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13. Infliximab, azathioprine, or infliximab + azathioprine for treatment of moderate to severe ulcerative colitis: The UC SUCCESS trial

R. Panaccione1, S. Ghosh1, S. Middleton2, J.R.M. Velazquez3, I. Khalif4, L. Flint5, H.J. van Hoogstraten5, H. Zheng5, S. Danese6, P. Rutgeerts7

1University of Calgary, Calgary, AB, Canada; 2Addenbrookes Hospital, University of Cambridge, Cambridge, United Kingdom; 3Clínica Las Américas, Medellín, Colombia; 4State Scientific Centre of Coloproctology, Moscow, Russian Federation; 5Merck Research Laboratories, Kenilworth, NJ, United States; 6Istituto Clinico Humanitas, Milan, Italy; 7University of Leuven, Leuven, Belgium

Aim: To assess the best treatment strategy in patients with moderate-severe ulcerative colitis (UC) who are failing corticosteroids.

Materials and Methods: We conducted a 16-week, randomized, double-blind, controlled trial in biologic-naïve patients with moderate-severe UC (Mayo score ≥6) who were failing corticosteroids and either naïve to AZA, or had stopped AZA ≥3 months before entry. Subjects were randomized to one of three treatment arms: AZA 2.5 mg/kg + placebo; IFX 5 mg/kg + placebo; IFX 5 mg/kg + AZA 2.5 mg/kg. At week 8, non-responders (Mayo score reduction <1 point) in the AZA arm were eligible for IFX 5 mg/kg at weeks 8, 10, and 14. The primary endpoint was steroid-free remission at week 16 (total Mayo score ≤2). Secondary endpoints included response (decrease in total Mayo score of ≥3 points and at least 30% lower than baseline Mayo score) and mucosal healing (Mayo endoscopy subscore of 0 or 1) at week 16.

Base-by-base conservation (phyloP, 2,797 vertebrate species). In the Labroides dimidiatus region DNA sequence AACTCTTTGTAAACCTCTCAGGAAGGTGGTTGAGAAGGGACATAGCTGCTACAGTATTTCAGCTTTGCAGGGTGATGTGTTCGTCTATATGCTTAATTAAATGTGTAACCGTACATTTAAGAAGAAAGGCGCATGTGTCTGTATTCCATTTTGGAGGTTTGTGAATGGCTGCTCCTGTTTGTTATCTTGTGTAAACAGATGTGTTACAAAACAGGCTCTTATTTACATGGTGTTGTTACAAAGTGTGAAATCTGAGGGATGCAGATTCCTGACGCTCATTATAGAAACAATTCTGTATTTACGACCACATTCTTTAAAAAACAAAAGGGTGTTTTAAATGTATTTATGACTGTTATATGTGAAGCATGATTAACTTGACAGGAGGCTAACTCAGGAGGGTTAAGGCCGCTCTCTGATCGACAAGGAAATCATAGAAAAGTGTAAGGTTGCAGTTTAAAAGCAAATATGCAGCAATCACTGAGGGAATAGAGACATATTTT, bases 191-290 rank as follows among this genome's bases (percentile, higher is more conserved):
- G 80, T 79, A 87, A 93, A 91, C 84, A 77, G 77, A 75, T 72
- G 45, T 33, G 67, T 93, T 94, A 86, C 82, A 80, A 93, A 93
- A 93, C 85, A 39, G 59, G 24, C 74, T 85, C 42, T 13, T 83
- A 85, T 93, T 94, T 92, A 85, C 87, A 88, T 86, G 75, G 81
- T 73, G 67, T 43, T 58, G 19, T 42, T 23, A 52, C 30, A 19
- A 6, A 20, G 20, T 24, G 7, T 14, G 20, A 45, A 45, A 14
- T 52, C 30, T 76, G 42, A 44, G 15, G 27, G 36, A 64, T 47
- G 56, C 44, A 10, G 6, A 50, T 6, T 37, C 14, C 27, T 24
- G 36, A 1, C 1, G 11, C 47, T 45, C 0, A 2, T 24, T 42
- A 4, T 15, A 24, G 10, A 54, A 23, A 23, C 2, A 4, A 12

Results: 231 of 239 randomized patients were included in the analyses. Baseline demographics and medications were similar in all groups. Median age was 37 years (range 18–69 years). Mean total Mayo scores at baseline (SE) were 8.50 (0.15), 8.08 (0.15), and 8.54 (0.15) for AZA, IFX, and IFX+AZA groups, respectively. The primary endpoint was achieved: a significantly greater proportion of patients achieved steroid-free remission at week 16 in the IFX+AZA arm compared to the AZA arm. Clinical response and mucosal healing was achieved by greater proportions of patients in both IFX arms compared to the AZA arm. Stepwise improvement in change from baseline in total Mayo score and most individual subscores was demonstrated in the IFX arms compared to the AZA arm.

Table 1. Results summary
OutcomesIFX+AZA (n = 78)IFX (n = 77)AZA (n = 76)
Clinical endpoints, week 16 (proportion of patients)
Remission40%*#22%24%
Response77%#69%#50%
Mucosal healing63%#55%#37%
Mayo score, week 16 (change from baseline)
Stool frequency−1.54#−1.23−0.97
Rectal bleeding−1.25#-1.14#−0.77
Physician's global assessment−1.30*#−1.06#−0.59
Total−5.28*#−4.27#−3.00
*P < 0.05 compared to IFX; #P < 0.05 compared to AZA.

Through week 8, other than an increase in hepatobiliary events in the AZA arm (16.46% vs 3.85% and 6.25% in the IFX and IFX+AZA groups respectively), overall safety was generally similar across groups and consistent with the known safety profile of IFX.

Conclusions: IFX+AZA was superior to AZA and IFX monotherapy in inducing steroid-free remission in patients with moderate-severe UC. Patients treated with an IFX-based strategy are more likely to achieve response and mucosal healing than those treated with AZA monotherapy.